|Manuscript: Additional MS 8785|
British Library, Additional MS 8785
(De Proprietatibus Rerum)
Produced: Italy (Mantua), before 1309
Language: Latin / Italian
Author: Bartholomaeus Anglicus
Binding: 18th century red morocco
Folios: 325 Height: 27 cm Width: 21.5 cm
Manuscript type: Single-author
Location: British Library, London, England, United Kingdom
The De Proprietatibus Rerum of Bartholomaeus Anglicus. Italian translation by Vivaldo del Belcalzer.
Vivaldo del Belcalzer (d. after 1308) was a notary and councillor of Mantua whose sole known work is his compendium and translation into the Mantuan dialect of 'De Proprietatibus Rerum', an encyclopaedia of theology and science in nineteen books by Bartholomaeus Anglicus... Belcalzer, who makes no mention of his source, faithfully reproduces the arrangement and sequence of Bartholomaeus's work in his vernacular abridgement, although the divisions between books 5-7, according to the list of contents in Latin (ff. 5-12v), fall in different places in Belcalzer's work.
Incipit (f. 14r) 'In primament ny referiscom e dom gracie', expl. 'De omnipotent Sant ebenedet y segoy dey segoy. Amen.' Rubricated chapter headings and references to Bartholomaeus's sources (e.g. 'Aristotel', 'Ysidor', 'Costantin') in left and right margins. Florence, Biblioteca Riccardiana 2155 (late 14th cent.) and Oxford, Bodleian Library, MSS. Canon. ital. 24 (A.D. 1446) and 131 (15th cent.) are other copies of this text. Add. 8785 is the original given by Belcalzer to Guido Bonacolsi, signore of Mantua 1299-1309, to whom it is dedicated, 'Ding de los e d'onor al segnor so nobel e magnifich meser Gui dey bonacols Capitaniy e perpetual segnor de mantoa ...' (f. 13).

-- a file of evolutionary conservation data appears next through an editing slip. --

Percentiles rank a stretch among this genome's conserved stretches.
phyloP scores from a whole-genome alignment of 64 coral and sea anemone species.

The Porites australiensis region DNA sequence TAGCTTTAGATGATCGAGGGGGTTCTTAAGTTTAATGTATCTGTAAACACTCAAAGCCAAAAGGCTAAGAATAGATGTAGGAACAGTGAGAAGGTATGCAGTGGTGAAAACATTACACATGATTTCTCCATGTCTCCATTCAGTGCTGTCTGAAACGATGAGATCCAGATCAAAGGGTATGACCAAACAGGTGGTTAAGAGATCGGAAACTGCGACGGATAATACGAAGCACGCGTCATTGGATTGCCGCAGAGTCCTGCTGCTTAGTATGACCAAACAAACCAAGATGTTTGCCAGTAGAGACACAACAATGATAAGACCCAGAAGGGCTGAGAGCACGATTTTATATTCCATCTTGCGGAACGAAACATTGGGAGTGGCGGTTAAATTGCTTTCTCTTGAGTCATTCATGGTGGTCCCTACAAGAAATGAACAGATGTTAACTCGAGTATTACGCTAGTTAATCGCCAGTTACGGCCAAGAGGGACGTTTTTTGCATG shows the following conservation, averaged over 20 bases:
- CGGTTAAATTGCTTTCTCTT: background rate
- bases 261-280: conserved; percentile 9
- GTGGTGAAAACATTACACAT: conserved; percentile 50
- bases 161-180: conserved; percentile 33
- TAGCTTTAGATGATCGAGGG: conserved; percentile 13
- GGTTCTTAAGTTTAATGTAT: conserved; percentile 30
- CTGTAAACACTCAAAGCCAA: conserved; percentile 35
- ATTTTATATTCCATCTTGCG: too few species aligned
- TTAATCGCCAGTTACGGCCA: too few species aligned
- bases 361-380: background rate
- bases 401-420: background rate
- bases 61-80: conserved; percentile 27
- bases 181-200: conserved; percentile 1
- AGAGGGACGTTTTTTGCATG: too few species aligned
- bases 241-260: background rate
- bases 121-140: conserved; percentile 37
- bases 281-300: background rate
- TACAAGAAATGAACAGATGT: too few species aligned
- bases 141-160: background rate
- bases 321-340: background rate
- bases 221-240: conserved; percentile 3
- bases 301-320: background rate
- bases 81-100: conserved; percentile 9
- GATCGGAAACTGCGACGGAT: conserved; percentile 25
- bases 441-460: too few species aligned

Many inhabited and decorated initials in full colour on blue grounds, whose decoration mainly relates directly to the accompanying text. The opening dedication, the beginning of most of the nineteen books and a number of lesser divisions are marked by major initials.
Subjects of the miniatures are as follows:-
f. 13. Initial 'D' with presentation of the volume to Guido Bonacolsi by Belcalzer.
f. 191v. Earthly paradise. In the centre are two male figures seated in a rocky landscape among flowering trees containing birds. Between them springs a well whose water is parted into four streams in the foreground. On the left and right sides are fiery walls with flames reaching upwards, above which are two angels on each side, one with a sword and the other with a club. Between the angels are stars and a crescent moon.
f. 257. Three figures in a vineyard, two holding two glasses of wine each, the third lying on her back between them, apparently suffering from the effects of the dark wine in a fifth glass above her.
f. 262. A man being chased by a beast with a red man's head, with three rows of teeth, a lion's body and a scorpion's tail.
f. 269v. A bird standing on the horns of a serpent called 'Cerastes' which has another bird in its mouth.
f. 274v. A basilisk with a small quadruped on its hind legs.
f. 278v. A man spearing a beaver beside water in which another beaver swims.
f. 284v. Fauns and satyrs: a figure with a hound's head and a cyclops standing on either side of a flowering tree.
f. 285r. Fauns and satyrs: two figures with cloven hooves and long noses standing on either side of a flowering tree. Fauns and satyrs: three standing figures, one headless with his face in his chest. Fauns and satyrs: three figures, one with enormous ears standing on the left, one walking on all fours in the centre, and one with a single enormous foot standing on the right.
f. 285v. Fauns and satyrs: two standing figures, one with feet turned backwards on the left and one with the feet of a horse on the right.
f. 289. A hyena eating a partially-buried dead man.
f. 292. A beast with a red man's head, with three rows of teeth, a lion's body and a scorpion's tail, standing in front of a flowering tree.
f. 294. Onocentaur: a beast with the upper half of a man, with a shield and sword, and the body of an ass.
f. 296v. A unicorn approaching a woman and, below, a man in armour, with a shield, spearing the unicorn as it sleeps with its head in the lap of the woman.
f. 297v. Two apes, one on the left carrying two young, and one on the right seated in a tree.
[Adapted in part from the British Library catalog]
|Editions and Facsimiles|